Manufacturing contracted in December as the purchasing managers’ index registered 32.4%, 3.8 percentage points lower than the 36.2% reported in November.

This is the lowest reading since June 1980 when the PMI registered 30.3%. A reading above 50% indicates that the manufacturing economy is generally expanding, while below 50% indicates that it is generally contracting.

Economic activity in the manufacturing sector failed to grow in December for the fifth consecutive month, and the overall economy contracted for the third consecutive month, the nation’s supply executives said in the latest manufacturing Institute for Supply Management Report on Business.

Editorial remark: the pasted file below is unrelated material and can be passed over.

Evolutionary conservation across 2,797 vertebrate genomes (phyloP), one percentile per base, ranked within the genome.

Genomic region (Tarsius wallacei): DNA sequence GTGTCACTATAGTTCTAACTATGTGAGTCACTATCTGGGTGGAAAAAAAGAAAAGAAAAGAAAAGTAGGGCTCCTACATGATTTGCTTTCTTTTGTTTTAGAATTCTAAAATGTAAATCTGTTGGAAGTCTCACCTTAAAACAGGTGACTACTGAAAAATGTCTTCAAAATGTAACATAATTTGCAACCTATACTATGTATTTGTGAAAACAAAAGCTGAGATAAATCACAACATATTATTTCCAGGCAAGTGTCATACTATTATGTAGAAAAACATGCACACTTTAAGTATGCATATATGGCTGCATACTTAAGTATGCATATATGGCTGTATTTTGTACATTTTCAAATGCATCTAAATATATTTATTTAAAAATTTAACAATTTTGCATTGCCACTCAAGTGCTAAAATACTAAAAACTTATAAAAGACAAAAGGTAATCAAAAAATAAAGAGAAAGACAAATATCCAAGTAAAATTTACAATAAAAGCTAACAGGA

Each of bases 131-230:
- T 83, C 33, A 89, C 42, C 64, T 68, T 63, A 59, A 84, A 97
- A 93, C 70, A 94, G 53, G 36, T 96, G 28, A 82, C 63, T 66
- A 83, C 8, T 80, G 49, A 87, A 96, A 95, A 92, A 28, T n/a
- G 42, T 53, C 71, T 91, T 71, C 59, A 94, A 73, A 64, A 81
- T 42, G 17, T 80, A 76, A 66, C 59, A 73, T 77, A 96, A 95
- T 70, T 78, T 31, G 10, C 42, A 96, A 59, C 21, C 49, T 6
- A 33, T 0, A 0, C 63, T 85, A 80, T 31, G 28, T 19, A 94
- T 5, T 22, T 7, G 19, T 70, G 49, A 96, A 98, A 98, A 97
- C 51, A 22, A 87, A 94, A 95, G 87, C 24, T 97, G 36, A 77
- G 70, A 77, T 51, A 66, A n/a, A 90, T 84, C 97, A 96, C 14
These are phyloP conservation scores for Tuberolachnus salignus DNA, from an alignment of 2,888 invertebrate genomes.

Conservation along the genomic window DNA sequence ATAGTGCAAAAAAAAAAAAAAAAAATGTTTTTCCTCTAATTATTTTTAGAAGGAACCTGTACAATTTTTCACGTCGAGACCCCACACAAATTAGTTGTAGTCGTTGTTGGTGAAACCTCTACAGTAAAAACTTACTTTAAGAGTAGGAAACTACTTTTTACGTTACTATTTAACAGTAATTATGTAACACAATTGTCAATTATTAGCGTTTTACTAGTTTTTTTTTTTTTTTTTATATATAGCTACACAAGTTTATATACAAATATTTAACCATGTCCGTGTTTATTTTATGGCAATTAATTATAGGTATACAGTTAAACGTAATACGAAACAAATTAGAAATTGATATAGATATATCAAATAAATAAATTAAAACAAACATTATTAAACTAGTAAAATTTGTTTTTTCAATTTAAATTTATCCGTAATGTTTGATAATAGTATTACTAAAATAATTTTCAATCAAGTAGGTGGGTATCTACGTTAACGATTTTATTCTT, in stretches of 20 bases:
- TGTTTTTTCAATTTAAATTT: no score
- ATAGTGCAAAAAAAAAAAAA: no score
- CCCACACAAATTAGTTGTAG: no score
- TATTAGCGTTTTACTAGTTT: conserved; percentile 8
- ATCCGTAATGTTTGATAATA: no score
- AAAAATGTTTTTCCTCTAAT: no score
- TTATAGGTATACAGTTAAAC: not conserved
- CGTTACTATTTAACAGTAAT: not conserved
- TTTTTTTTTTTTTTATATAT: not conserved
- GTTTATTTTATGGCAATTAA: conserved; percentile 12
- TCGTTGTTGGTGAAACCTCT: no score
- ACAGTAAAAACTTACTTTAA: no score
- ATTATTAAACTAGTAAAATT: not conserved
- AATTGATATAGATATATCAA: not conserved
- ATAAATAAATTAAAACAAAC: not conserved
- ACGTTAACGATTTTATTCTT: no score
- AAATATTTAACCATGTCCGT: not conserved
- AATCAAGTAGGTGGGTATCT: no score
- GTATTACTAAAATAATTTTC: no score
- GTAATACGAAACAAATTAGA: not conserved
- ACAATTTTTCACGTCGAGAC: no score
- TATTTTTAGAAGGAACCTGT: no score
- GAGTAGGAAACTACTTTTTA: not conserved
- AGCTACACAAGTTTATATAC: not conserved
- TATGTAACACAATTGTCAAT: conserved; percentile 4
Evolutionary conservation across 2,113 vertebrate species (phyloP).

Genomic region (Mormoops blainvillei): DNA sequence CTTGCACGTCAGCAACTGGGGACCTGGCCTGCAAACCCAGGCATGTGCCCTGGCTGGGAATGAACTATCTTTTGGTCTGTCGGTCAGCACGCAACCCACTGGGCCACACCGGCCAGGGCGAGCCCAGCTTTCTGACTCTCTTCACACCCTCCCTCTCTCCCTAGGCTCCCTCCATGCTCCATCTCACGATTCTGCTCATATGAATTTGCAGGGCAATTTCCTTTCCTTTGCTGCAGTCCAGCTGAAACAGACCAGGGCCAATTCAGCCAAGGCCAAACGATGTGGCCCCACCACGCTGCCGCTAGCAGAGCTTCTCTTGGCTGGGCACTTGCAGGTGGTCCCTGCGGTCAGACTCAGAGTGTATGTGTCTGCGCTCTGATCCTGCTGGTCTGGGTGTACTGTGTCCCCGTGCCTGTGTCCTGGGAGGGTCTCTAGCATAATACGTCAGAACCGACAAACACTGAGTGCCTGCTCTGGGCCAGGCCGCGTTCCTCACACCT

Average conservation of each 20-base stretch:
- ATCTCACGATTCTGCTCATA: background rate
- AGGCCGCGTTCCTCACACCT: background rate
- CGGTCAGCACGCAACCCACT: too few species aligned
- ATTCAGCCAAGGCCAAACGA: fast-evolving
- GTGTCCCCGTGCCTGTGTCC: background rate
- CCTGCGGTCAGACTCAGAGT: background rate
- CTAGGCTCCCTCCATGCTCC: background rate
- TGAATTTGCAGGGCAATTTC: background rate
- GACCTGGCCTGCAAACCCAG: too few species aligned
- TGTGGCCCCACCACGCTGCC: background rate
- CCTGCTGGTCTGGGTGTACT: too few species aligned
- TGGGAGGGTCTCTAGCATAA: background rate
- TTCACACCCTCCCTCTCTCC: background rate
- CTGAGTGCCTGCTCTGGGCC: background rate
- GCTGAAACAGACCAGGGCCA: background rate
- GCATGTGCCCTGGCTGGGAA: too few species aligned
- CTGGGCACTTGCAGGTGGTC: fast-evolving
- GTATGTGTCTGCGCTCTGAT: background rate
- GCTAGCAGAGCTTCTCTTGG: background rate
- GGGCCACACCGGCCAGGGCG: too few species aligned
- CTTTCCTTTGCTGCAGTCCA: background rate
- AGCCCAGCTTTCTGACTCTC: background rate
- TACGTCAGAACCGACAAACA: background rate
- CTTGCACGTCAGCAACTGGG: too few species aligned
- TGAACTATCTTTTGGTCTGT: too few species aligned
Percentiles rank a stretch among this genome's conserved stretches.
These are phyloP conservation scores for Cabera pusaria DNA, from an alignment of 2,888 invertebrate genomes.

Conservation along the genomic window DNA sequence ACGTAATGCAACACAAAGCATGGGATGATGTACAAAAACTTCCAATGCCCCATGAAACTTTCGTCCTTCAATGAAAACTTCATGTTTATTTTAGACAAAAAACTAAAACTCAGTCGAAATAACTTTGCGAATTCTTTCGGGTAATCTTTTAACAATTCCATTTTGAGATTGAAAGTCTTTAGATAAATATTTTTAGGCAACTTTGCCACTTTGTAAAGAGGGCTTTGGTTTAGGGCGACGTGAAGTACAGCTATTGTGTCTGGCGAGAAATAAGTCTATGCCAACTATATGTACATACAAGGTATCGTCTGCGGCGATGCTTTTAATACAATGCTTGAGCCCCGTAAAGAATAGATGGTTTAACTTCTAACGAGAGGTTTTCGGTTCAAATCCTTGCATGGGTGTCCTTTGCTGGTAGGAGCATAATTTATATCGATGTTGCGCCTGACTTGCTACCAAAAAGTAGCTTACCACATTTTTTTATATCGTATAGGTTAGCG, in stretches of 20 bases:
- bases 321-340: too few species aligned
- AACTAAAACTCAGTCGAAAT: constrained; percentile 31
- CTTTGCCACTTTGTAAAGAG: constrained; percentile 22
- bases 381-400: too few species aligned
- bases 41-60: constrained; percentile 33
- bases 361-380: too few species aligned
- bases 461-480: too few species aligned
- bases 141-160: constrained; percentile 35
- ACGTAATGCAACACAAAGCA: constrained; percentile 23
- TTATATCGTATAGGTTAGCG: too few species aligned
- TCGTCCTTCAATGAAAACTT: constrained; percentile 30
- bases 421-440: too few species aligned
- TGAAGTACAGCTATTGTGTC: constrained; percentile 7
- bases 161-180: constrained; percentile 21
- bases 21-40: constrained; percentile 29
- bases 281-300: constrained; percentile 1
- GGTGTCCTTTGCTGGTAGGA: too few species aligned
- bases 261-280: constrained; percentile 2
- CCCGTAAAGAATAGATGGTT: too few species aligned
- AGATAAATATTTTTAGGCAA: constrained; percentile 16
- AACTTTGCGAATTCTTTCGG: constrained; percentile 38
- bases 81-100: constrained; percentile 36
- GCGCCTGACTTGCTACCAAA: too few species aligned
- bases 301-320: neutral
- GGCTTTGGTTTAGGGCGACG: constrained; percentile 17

“Manufacturing activity continued to decline at a rapid rate during the month of December,” the report said. “The decline covers the full breadth of manufacturing industries, as none of the industries in the sector report growth at this time. New orders have contracted for 13 consecutive months, and are at the lowest level on record going back to January 1948. Order backlogs have fallen to the lowest level since ISM began tracking the backlog of orders index in January 1993. Manufacturers are reducing inventories and shutting down capacity to offset the slower rate of activity.”

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